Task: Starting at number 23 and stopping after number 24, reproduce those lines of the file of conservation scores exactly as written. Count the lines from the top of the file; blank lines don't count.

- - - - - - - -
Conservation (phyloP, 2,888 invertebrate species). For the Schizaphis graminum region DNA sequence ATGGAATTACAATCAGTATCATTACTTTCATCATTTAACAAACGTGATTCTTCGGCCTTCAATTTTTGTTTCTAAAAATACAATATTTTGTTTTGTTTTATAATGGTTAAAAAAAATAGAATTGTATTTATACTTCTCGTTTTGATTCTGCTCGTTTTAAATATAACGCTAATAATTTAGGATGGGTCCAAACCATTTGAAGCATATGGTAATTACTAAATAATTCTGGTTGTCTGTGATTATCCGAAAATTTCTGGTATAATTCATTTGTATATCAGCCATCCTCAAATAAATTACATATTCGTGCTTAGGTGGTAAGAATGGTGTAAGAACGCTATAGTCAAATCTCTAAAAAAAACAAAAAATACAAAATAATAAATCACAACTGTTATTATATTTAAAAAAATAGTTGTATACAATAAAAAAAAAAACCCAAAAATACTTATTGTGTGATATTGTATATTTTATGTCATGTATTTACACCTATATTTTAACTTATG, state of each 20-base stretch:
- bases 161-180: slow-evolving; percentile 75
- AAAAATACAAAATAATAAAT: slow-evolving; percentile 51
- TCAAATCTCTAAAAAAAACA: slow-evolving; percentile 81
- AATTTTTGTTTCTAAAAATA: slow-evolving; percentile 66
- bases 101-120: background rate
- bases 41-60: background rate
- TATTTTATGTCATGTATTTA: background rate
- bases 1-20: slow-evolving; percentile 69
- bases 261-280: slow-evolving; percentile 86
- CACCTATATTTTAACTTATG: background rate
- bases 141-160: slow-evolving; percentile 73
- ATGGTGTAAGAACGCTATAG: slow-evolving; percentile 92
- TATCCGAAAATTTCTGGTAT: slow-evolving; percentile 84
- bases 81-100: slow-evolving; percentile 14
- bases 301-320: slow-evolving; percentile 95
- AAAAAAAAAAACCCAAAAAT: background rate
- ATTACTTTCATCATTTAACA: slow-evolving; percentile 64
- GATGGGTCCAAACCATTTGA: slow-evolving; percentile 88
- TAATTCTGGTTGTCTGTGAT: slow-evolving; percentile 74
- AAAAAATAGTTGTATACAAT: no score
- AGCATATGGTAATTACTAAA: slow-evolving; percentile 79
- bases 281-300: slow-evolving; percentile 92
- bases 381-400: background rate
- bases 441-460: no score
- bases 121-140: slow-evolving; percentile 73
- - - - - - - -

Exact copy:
- bases 281-300: slow-evolving; percentile 92
- bases 381-400: background rate